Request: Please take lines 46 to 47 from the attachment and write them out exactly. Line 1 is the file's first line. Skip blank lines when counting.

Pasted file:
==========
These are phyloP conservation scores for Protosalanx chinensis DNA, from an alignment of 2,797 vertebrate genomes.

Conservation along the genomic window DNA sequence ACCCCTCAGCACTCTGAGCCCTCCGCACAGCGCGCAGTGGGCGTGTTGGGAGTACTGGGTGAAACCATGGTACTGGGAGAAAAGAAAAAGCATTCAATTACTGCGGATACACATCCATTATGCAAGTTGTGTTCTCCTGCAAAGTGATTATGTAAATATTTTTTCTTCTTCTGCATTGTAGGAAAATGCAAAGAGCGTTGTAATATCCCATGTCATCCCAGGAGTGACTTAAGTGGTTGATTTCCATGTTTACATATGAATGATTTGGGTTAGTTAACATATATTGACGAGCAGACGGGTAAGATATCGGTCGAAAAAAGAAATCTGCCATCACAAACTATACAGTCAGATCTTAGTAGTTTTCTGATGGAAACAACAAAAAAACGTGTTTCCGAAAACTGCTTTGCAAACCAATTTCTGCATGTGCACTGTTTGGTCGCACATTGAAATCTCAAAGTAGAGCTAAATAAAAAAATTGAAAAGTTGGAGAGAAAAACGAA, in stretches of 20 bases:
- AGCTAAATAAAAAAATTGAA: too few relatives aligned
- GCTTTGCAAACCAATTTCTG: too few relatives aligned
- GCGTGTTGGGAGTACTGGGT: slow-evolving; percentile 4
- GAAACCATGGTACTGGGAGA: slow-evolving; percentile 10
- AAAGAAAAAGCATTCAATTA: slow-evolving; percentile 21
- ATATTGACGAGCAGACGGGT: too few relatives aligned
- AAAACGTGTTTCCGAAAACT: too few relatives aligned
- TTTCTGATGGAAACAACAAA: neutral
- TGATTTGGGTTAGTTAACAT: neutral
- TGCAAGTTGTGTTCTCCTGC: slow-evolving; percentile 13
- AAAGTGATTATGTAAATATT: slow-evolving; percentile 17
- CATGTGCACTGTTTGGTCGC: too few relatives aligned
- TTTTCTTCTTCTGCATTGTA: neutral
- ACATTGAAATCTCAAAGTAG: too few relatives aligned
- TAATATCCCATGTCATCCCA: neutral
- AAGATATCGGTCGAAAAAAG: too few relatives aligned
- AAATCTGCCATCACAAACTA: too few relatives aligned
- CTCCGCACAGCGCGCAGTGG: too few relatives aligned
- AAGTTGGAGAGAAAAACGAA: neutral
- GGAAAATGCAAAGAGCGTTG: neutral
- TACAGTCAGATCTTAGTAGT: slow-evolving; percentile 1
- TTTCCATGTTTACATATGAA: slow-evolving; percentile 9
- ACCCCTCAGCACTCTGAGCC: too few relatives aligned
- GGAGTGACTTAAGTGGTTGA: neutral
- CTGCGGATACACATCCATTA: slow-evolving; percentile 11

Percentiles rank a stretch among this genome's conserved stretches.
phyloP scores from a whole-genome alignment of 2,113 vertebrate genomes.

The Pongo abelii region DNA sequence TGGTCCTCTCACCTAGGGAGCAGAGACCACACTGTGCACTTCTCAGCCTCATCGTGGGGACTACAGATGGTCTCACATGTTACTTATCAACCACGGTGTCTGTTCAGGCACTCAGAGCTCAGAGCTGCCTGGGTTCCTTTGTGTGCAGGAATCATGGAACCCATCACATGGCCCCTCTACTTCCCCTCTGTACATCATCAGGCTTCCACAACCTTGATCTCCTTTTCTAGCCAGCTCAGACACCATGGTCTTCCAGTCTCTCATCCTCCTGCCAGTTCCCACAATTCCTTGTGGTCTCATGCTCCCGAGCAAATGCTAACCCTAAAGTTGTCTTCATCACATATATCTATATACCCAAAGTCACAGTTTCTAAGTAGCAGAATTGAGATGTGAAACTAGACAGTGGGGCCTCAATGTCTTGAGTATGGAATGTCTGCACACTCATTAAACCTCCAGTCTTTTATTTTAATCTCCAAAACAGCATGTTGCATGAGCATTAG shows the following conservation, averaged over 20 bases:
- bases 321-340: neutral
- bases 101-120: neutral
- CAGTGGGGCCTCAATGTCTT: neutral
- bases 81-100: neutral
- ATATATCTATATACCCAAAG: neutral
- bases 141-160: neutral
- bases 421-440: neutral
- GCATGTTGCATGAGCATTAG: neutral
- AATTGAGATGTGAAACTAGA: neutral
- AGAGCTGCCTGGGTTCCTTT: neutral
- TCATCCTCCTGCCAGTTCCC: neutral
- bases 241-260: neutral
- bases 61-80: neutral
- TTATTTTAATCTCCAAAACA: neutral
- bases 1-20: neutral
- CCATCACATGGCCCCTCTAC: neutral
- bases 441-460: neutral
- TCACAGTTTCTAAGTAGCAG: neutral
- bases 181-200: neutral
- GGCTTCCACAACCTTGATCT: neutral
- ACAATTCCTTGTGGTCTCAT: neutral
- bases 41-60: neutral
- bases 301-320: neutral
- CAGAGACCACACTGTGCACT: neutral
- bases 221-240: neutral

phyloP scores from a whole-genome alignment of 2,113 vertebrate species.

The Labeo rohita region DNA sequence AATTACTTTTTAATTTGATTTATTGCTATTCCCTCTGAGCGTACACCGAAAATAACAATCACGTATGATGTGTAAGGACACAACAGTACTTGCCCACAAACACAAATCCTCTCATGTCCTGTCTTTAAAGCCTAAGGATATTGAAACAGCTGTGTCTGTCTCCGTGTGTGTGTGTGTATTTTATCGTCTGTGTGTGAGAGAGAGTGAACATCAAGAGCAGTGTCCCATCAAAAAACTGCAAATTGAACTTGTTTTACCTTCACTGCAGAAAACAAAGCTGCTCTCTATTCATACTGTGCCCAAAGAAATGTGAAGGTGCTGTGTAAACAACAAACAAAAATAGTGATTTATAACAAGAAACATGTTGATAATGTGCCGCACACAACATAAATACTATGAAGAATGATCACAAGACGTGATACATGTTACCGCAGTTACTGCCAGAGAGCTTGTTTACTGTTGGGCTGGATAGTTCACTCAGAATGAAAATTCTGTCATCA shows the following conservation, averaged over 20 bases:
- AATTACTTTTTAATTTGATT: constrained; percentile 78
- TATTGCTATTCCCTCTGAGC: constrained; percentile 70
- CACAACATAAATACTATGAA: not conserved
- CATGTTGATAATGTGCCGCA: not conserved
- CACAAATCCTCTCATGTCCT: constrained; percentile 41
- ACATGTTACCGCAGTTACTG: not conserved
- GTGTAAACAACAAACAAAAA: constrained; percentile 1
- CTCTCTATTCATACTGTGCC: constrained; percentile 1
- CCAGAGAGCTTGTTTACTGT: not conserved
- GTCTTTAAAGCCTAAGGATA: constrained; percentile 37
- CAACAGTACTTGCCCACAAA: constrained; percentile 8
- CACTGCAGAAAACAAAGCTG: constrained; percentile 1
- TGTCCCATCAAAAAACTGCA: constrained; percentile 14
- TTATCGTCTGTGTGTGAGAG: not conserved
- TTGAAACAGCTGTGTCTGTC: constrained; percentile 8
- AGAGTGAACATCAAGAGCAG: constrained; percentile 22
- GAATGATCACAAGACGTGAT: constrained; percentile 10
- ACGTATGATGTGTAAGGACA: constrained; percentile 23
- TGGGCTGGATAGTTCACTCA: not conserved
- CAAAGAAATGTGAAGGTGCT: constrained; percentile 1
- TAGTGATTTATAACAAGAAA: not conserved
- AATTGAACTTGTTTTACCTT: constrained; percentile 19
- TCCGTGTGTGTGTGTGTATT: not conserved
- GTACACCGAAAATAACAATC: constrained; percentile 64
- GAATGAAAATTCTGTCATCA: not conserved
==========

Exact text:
- CCATCACATGGCCCCTCTAC: neutral
- bases 441-460: neutral